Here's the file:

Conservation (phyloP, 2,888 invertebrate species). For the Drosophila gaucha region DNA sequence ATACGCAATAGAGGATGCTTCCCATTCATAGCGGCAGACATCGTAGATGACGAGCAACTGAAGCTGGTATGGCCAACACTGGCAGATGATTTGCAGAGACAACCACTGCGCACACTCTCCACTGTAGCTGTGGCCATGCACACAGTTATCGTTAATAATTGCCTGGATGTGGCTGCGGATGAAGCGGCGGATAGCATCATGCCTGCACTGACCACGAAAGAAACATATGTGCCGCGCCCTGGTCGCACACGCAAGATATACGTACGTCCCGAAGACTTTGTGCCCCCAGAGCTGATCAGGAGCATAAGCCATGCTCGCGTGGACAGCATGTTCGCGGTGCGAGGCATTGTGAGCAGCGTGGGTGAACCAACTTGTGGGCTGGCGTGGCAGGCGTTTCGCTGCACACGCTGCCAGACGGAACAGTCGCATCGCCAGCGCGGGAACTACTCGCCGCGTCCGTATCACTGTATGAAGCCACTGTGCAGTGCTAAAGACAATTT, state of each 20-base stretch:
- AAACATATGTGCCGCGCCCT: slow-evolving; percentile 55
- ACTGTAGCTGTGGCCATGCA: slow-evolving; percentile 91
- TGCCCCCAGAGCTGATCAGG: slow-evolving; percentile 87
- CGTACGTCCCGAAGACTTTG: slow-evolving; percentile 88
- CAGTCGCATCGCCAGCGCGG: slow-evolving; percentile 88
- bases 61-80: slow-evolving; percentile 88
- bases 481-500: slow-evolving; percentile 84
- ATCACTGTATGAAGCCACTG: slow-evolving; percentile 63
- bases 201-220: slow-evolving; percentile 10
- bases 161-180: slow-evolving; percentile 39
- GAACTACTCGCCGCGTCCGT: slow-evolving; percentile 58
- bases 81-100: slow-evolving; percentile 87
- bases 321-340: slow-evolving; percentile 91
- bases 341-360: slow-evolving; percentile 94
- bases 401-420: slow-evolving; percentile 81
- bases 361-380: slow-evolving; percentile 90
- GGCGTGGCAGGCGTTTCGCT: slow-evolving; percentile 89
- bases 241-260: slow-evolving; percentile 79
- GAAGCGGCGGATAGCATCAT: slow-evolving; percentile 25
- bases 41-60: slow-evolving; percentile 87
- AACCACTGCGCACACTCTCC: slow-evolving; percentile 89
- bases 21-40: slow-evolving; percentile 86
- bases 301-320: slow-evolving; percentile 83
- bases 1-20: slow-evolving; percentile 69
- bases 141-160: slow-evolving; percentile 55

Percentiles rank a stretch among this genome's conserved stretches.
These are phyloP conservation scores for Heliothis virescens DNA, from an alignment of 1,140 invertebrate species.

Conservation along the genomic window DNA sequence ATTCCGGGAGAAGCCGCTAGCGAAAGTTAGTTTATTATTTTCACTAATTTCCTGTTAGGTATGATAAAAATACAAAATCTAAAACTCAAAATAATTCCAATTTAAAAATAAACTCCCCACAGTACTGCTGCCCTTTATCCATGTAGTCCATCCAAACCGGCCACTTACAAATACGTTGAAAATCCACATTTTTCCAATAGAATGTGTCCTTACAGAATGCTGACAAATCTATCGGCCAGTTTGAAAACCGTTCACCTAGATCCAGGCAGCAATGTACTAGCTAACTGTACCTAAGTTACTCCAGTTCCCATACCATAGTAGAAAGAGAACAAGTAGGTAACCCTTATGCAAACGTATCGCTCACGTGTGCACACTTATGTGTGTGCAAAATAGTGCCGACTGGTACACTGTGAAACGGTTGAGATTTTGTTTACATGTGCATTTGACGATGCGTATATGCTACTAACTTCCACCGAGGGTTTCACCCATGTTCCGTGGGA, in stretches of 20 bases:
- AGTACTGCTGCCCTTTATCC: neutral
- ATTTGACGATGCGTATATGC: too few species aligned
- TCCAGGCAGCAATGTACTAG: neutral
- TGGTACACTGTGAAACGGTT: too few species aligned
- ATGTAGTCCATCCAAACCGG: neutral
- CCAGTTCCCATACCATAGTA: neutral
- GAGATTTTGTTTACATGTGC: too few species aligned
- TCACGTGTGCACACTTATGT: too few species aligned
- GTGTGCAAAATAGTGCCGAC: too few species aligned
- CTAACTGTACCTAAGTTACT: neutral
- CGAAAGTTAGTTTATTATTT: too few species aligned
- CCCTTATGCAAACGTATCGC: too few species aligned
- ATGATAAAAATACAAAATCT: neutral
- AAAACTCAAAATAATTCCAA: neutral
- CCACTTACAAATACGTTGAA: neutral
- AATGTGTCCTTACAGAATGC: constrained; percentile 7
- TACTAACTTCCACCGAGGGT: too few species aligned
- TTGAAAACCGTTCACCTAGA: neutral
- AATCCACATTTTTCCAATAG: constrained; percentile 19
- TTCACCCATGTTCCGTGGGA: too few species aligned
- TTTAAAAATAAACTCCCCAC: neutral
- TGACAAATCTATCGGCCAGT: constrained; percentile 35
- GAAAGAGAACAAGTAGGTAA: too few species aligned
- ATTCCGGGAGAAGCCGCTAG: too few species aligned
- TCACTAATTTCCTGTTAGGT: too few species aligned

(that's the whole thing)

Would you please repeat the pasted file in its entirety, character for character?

Conservation (phyloP, 2,888 invertebrate species). For the Drosophila gaucha region DNA sequence ATACGCAATAGAGGATGCTTCCCATTCATAGCGGCAGACATCGTAGATGACGAGCAACTGAAGCTGGTATGGCCAACACTGGCAGATGATTTGCAGAGACAACCACTGCGCACACTCTCCACTGTAGCTGTGGCCATGCACACAGTTATCGTTAATAATTGCCTGGATGTGGCTGCGGATGAAGCGGCGGATAGCATCATGCCTGCACTGACCACGAAAGAAACATATGTGCCGCGCCCTGGTCGCACACGCAAGATATACGTACGTCCCGAAGACTTTGTGCCCCCAGAGCTGATCAGGAGCATAAGCCATGCTCGCGTGGACAGCATGTTCGCGGTGCGAGGCATTGTGAGCAGCGTGGGTGAACCAACTTGTGGGCTGGCGTGGCAGGCGTTTCGCTGCACACGCTGCCAGACGGAACAGTCGCATCGCCAGCGCGGGAACTACTCGCCGCGTCCGTATCACTGTATGAAGCCACTGTGCAGTGCTAAAGACAATTT, state of each 20-base stretch:
- AAACATATGTGCCGCGCCCT: slow-evolving; percentile 55
- ACTGTAGCTGTGGCCATGCA: slow-evolving; percentile 91
- TGCCCCCAGAGCTGATCAGG: slow-evolving; percentile 87
- CGTACGTCCCGAAGACTTTG: slow-evolving; percentile 88
- CAGTCGCATCGCCAGCGCGG: slow-evolving; percentile 88
- bases 61-80: slow-evolving; percentile 88
- bases 481-500: slow-evolving; percentile 84
- ATCACTGTATGAAGCCACTG: slow-evolving; percentile 63
- bases 201-220: slow-evolving; percentile 10
- bases 161-180: slow-evolving; percentile 39
- GAACTACTCGCCGCGTCCGT: slow-evolving; percentile 58
- bases 81-100: slow-evolving; percentile 87
- bases 321-340: slow-evolving; percentile 91
- bases 341-360: slow-evolving; percentile 94
- bases 401-420: slow-evolving; percentile 81
- bases 361-380: slow-evolving; percentile 90
- GGCGTGGCAGGCGTTTCGCT: slow-evolving; percentile 89
- bases 241-260: slow-evolving; percentile 79
- GAAGCGGCGGATAGCATCAT: slow-evolving; percentile 25
- bases 41-60: slow-evolving; percentile 87
- AACCACTGCGCACACTCTCC: slow-evolving; percentile 89
- bases 21-40: slow-evolving; percentile 86
- bases 301-320: slow-evolving; percentile 83
- bases 1-20: slow-evolving; percentile 69
- bases 141-160: slow-evolving; percentile 55

Percentiles rank a stretch among this genome's conserved stretches.
These are phyloP conservation scores for Heliothis virescens DNA, from an alignment of 1,140 invertebrate species.

Conservation along the genomic window DNA sequence ATTCCGGGAGAAGCCGCTAGCGAAAGTTAGTTTATTATTTTCACTAATTTCCTGTTAGGTATGATAAAAATACAAAATCTAAAACTCAAAATAATTCCAATTTAAAAATAAACTCCCCACAGTACTGCTGCCCTTTATCCATGTAGTCCATCCAAACCGGCCACTTACAAATACGTTGAAAATCCACATTTTTCCAATAGAATGTGTCCTTACAGAATGCTGACAAATCTATCGGCCAGTTTGAAAACCGTTCACCTAGATCCAGGCAGCAATGTACTAGCTAACTGTACCTAAGTTACTCCAGTTCCCATACCATAGTAGAAAGAGAACAAGTAGGTAACCCTTATGCAAACGTATCGCTCACGTGTGCACACTTATGTGTGTGCAAAATAGTGCCGACTGGTACACTGTGAAACGGTTGAGATTTTGTTTACATGTGCATTTGACGATGCGTATATGCTACTAACTTCCACCGAGGGTTTCACCCATGTTCCGTGGGA, in stretches of 20 bases:
- AGTACTGCTGCCCTTTATCC: neutral
- ATTTGACGATGCGTATATGC: too few species aligned
- TCCAGGCAGCAATGTACTAG: neutral
- TGGTACACTGTGAAACGGTT: too few species aligned
- ATGTAGTCCATCCAAACCGG: neutral
- CCAGTTCCCATACCATAGTA: neutral
- GAGATTTTGTTTACATGTGC: too few species aligned
- TCACGTGTGCACACTTATGT: too few species aligned
- GTGTGCAAAATAGTGCCGAC: too few species aligned
- CTAACTGTACCTAAGTTACT: neutral
- CGAAAGTTAGTTTATTATTT: too few species aligned
- CCCTTATGCAAACGTATCGC: too few species aligned
- ATGATAAAAATACAAAATCT: neutral
- AAAACTCAAAATAATTCCAA: neutral
- CCACTTACAAATACGTTGAA: neutral
- AATGTGTCCTTACAGAATGC: constrained; percentile 7
- TACTAACTTCCACCGAGGGT: too few species aligned
- TTGAAAACCGTTCACCTAGA: neutral
- AATCCACATTTTTCCAATAG: constrained; percentile 19
- TTCACCCATGTTCCGTGGGA: too few species aligned
- TTTAAAAATAAACTCCCCAC: neutral
- TGACAAATCTATCGGCCAGT: constrained; percentile 35
- GAAAGAGAACAAGTAGGTAA: too few species aligned
- ATTCCGGGAGAAGCCGCTAG: too few species aligned
- TCACTAATTTCCTGTTAGGT: too few species aligned